An extremely good conversation in my literature class about intelligence (Inspired by Ted Chiang’s The Great Silence). We talked about other species that fall under the definition of intelligence, which is “the ability to understand and apply knowledge.” Considering Alex the Parrot and Koko the Gorilla, and other species: crows are problem solvers and remember faces. We discussed dogs, cats, and others. Is love, as an abstract idea, understood and applied by animals? And then – is intelligence found in showing love?
This is what good literature should do. Teach, delight, and create wonder.
Read The Great Silence here
“Don’t be afraid of failure. The reality is that most people successes rise out of the ashes of their previous failures.”
From a new documentary on Netflix titled Creativity. The narrator is talking to the creator of Game of Thrones. The creator is talking about how many times he’s failed.
I started this to say – what are you afraid of?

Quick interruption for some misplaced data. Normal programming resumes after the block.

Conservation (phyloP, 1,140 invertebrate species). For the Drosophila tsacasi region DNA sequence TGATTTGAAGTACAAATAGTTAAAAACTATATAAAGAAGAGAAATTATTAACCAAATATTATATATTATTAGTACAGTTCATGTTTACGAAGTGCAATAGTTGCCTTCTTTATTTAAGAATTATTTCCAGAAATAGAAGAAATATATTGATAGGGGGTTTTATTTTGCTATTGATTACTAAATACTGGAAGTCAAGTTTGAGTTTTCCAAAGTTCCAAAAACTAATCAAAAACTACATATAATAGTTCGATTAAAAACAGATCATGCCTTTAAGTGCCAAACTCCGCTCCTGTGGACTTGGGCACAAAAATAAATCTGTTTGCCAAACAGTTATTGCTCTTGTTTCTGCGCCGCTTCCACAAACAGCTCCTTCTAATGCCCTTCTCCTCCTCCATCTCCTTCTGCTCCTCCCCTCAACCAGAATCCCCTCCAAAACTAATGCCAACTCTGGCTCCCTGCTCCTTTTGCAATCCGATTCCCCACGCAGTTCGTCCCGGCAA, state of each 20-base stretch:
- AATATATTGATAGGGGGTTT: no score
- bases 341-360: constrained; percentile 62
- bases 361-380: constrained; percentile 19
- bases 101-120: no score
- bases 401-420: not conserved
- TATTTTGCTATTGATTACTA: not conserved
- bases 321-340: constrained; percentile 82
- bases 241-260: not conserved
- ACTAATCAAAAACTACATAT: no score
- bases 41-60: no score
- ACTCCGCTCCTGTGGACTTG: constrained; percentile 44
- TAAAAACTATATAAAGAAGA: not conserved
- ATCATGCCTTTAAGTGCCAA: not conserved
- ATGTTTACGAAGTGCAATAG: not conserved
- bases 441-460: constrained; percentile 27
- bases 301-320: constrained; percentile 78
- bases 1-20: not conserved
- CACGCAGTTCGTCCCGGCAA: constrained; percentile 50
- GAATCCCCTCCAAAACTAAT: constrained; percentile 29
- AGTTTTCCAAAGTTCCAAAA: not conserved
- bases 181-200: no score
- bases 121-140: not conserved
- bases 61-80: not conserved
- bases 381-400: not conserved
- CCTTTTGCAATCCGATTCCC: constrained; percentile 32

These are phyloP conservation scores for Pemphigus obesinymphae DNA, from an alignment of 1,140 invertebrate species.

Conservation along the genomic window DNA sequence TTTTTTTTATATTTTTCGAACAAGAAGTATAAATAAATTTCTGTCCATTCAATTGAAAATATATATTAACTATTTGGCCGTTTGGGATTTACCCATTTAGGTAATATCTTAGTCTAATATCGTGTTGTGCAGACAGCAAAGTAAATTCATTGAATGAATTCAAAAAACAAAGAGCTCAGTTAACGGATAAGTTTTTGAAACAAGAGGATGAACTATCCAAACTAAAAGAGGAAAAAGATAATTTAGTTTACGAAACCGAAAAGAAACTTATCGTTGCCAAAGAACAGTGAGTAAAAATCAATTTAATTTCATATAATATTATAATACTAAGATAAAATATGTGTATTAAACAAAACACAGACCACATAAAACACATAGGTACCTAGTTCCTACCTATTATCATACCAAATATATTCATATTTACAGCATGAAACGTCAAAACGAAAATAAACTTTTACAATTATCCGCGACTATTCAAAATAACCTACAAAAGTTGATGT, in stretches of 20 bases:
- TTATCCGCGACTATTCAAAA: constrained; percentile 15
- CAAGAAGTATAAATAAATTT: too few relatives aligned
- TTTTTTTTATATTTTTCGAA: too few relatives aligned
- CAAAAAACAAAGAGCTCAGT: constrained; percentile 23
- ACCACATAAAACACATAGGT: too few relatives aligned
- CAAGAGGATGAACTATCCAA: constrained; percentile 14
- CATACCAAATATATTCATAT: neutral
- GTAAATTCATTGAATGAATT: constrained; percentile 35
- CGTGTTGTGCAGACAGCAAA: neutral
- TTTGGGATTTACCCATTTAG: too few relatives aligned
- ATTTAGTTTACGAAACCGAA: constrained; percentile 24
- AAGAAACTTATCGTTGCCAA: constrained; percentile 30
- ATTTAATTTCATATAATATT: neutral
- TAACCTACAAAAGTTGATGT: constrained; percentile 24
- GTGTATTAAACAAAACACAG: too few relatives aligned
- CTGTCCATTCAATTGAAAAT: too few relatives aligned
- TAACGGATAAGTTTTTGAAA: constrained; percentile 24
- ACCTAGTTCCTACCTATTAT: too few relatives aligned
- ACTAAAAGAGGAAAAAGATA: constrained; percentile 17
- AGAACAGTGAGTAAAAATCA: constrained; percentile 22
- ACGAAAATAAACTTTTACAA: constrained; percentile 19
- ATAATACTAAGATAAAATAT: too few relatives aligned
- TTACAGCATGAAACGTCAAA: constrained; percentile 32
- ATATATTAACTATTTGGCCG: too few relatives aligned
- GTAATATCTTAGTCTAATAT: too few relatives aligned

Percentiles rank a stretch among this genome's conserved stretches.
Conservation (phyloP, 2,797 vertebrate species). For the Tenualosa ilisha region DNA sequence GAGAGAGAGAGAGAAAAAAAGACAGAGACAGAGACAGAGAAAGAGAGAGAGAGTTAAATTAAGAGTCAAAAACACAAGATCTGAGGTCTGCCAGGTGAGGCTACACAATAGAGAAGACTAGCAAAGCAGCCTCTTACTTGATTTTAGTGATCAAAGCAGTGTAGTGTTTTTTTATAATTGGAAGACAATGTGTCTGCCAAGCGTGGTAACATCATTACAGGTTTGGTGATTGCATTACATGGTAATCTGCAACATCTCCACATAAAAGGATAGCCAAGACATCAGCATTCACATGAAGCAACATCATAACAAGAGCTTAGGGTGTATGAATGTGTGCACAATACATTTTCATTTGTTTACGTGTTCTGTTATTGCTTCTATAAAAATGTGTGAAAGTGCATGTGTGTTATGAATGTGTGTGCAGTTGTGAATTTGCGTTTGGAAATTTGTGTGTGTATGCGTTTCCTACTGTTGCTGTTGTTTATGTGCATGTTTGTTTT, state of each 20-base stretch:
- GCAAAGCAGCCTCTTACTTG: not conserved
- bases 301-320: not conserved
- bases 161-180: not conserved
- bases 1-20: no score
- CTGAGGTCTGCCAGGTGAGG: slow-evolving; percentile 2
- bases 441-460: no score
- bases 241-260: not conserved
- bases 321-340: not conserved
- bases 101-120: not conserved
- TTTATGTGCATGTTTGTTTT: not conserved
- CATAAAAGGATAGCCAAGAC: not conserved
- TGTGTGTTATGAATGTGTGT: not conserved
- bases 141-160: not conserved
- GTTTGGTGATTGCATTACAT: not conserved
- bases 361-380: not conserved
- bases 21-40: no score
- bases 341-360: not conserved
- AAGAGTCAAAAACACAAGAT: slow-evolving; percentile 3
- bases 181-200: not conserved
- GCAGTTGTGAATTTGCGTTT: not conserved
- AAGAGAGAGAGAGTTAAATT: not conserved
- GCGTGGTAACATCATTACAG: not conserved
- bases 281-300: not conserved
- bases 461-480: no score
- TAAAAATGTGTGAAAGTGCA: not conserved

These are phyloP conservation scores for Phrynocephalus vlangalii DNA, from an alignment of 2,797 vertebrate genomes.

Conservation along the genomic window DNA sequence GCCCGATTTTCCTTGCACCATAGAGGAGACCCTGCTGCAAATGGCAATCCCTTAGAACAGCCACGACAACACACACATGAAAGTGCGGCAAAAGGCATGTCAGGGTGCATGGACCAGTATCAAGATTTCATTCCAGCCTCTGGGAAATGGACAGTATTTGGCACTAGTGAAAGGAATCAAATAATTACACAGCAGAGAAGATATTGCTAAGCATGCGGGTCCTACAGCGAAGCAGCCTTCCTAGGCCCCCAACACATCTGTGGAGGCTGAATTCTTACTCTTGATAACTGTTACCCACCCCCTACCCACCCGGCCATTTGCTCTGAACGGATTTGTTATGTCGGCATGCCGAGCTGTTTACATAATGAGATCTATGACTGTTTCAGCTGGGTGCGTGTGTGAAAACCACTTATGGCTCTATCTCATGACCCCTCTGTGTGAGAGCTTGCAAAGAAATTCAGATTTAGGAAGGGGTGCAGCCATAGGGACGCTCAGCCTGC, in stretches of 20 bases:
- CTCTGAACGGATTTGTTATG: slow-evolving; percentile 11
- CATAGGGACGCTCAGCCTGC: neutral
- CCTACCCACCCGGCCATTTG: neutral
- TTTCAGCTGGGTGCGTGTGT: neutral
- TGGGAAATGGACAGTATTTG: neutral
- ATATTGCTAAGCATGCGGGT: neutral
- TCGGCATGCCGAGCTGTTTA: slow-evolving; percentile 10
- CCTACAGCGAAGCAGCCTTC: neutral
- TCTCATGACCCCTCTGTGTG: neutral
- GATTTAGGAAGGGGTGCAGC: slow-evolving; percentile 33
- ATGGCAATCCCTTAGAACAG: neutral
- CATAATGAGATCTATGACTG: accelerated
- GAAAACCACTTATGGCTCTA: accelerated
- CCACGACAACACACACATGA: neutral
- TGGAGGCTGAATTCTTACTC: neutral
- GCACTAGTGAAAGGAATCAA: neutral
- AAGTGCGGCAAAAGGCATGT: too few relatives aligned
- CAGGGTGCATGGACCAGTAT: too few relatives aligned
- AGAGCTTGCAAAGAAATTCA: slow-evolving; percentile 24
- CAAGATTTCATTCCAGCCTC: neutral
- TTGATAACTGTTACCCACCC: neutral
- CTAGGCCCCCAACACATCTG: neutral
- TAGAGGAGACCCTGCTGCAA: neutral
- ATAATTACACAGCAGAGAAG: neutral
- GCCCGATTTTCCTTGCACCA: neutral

Then I wanted to ask – what if there was no such thing as fear? What would you do? What could you do?
I want you to think about that. What if fear was not in the human range of emotion or thought?
Napccident: when a person rests their eyes
and unintentionally falls asleep. The napccident
may last anywhere from five minutes to two or more hours.
I read an article that stated mental and physical exhaustion are different and that those with mental exhaustion nap to re-energize. Writers are, sometimes, prone to mental exhaustion. We are excited by our writing, then we crash. Or, those days when writing is torturous, we want to crash.
Another article stated that naps are ways to procrastinate.
Both are true. I’ve rested to recover from a challenging writing day, and I’ve definitely taken advantage of interludes as a means of procrastination. However, when I’m excited about my project and it’s pouring out, I rarely pause. I even have a hard time sleeping at night because my mind is alive with story.
When I get stuck on a piece of writing, a plot point, a character, I use respites to help me overcome that difficulty. By being still and allowing my mind to wander within the story, the challenge is overcome.
Decide if your napccident is avoidance behavior and make it be productive for you.
In yoga, we set intentions. If you lie down or close your eyes to procrastinate, accept that behavior and set an intention to be more productive. It’s not the pressure of a goal or promise, but it’s an email to your unconscious to get back on track.